As for Best and Vereen, they are a great combination for sure. Best is going to make a play or two, mostly because he always does. The question is whether he can be such a bothersome threat that he forces Minnesota to load up the box. If that happens, a much-improved Kevin Riley and a receiving corps that has grown up could make big plays down field. Riley ranks eighth in the nation in pass efficiency and has yet to throw a pick, so he's started off as a completely different quarterback from the guy who was so inconsistent last last season.

The big issue for Cal is playing on the road: They've lost four in a row on the road. Moreover, they've not been challenged by a team so far that can approach them physically. Minnesota will be a far tougher test, and we just don't know whether Riley and the Bears can maintain their cool efficiency away from Berkley.

As for the other game: Iowa seems to have righted itself with the big win over Iowa State. But Arizona has a fast defense. Can quarterback Ricky Stanzi and running back Brandon Wegher lead an effective attack against the Wildcats?

AR: As I like to say, Stanzi is the Manzi. Actually, Stanzi has been inconsistent throughout his time as the starter, mixing big plays with too many picks. But he has more targets this year with Derrell Johnson-Koulianos, Tony Moeki, Trey Stross and Marvin McNutt. The running game has been a bit messy this year because of departures (Shonn Greene) and injuries (Jewel Hampton, Jeff Brinson). Brandon Wegher likely would have redshirted but stepped up big last week. He and another freshman, Adam Robinson, will get most of the carries Saturday. It's rare to see Kirk Ferentz play so many young players, but these guys seem up to the task. The offensive line could be without star left tackle Bryan Bulaga (illness) again, so those two speedy Arizona pass-rushers will have their ears pinned back for sure.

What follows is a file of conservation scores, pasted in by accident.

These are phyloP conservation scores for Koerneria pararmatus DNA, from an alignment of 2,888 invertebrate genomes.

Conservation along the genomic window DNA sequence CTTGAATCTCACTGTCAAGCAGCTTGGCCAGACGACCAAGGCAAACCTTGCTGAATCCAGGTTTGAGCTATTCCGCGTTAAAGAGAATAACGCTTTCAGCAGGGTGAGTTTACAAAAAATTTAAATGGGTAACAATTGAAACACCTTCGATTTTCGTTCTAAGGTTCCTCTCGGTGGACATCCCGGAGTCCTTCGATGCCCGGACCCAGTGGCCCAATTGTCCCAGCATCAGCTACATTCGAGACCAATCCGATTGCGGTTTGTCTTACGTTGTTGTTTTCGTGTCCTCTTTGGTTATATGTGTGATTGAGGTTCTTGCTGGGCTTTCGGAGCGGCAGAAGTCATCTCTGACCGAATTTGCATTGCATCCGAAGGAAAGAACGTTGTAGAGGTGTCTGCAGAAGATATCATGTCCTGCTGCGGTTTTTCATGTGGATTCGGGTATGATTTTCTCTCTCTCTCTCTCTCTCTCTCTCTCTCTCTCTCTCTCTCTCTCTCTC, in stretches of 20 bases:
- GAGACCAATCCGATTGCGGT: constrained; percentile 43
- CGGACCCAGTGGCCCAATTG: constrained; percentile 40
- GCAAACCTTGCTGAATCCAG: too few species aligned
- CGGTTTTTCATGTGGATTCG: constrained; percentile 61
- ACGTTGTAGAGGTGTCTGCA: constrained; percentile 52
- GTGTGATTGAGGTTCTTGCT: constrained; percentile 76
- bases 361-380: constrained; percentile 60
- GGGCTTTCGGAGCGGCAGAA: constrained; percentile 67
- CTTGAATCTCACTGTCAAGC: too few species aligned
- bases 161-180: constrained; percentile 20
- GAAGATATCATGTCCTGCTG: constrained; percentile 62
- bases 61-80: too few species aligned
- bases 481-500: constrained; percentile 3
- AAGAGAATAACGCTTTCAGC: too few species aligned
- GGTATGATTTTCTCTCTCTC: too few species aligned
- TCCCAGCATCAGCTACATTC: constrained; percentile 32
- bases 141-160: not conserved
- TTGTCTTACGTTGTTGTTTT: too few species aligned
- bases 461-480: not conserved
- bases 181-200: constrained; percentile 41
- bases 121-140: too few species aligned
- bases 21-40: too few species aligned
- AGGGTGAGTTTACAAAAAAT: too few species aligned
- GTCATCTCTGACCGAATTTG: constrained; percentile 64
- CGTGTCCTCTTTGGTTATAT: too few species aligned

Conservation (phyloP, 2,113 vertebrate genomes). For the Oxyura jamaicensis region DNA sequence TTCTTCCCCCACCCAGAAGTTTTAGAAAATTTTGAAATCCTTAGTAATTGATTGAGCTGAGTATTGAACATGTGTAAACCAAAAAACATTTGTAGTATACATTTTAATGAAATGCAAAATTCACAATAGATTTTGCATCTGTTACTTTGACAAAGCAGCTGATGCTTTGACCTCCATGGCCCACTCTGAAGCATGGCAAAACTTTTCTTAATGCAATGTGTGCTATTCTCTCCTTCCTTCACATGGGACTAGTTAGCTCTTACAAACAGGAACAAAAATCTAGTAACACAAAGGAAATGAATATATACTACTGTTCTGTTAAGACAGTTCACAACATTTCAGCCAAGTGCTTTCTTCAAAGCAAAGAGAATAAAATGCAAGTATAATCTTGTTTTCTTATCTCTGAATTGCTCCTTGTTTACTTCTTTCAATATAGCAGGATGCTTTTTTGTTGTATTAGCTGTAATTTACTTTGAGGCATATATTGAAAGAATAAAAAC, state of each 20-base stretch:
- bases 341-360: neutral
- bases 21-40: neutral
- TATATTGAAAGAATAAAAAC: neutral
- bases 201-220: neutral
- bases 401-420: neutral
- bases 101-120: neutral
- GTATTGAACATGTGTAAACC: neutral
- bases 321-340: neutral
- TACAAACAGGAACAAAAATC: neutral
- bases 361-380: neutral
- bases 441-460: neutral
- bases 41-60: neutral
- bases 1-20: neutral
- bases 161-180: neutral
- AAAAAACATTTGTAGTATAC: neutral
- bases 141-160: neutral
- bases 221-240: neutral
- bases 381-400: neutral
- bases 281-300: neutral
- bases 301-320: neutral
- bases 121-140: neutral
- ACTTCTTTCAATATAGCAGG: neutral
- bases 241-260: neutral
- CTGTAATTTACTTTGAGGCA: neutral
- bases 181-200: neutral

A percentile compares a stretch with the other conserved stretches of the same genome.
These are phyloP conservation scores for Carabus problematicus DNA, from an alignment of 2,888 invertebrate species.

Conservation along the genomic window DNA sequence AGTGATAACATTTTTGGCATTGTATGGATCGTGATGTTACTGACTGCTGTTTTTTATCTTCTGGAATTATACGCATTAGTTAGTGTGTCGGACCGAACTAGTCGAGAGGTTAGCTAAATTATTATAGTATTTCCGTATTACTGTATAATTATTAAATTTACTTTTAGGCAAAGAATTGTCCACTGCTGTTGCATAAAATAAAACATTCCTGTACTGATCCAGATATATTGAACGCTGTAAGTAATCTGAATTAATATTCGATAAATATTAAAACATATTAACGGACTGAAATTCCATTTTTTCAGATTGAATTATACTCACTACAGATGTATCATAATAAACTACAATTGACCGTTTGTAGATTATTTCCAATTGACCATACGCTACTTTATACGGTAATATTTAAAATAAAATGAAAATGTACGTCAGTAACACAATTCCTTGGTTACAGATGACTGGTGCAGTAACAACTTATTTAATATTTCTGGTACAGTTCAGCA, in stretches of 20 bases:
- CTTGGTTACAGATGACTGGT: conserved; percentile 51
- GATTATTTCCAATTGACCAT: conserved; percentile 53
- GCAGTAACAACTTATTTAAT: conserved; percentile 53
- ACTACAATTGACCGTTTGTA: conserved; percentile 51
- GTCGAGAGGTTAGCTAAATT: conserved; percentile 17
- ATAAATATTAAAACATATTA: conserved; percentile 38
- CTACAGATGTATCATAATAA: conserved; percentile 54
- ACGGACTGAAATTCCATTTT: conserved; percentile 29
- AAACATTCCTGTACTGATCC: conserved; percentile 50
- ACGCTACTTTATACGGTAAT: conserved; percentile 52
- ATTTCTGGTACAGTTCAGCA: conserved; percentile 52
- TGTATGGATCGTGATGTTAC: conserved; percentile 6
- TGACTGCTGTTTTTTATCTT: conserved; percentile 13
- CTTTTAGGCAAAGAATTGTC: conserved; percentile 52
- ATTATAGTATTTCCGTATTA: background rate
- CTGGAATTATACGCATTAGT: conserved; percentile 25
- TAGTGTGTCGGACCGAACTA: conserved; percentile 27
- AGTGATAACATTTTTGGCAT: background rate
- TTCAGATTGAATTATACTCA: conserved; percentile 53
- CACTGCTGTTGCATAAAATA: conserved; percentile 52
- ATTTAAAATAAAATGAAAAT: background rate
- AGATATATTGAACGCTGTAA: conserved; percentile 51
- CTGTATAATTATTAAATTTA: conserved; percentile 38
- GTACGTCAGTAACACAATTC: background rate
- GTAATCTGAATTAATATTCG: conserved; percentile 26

Let's talk about the Wildcats offense. How good is Nic Grigsby and does Arizona have a passing game to complement the nation's second leading rusher?

TM: Grigsby is off to a fast start, but the Iowa defense will offer a far tougher test than Central Michigan and Northern Arizona. Also, Grigsby had some fumbling problems a year ago -- he got benched a couple of times and capable back Keola Antolin took over -- but that has yet to be an issue in 2009. My guess is the Hawkeyes load the box, gang up on Grigsby and will dare Arizona's new quarterback, sophomore Matt Scott, to pass, which is never easy on the road.
Gronkowski

And therein lies a huge issue for this game. Arizona's best player, tight end Rob Gronkowski, is out with a back injury. Gronkowski is a beast. More than a few folks in the Pac-10 believe he's every bit the player that Oklahoma's Jermaine Gresham is. Think having a 6-foot-6, 265-pound safety valve would help a young QB? It also doesn't help that No. 1 receiver Delashaun Dean has been slowed by a hamstring injury, though he will play.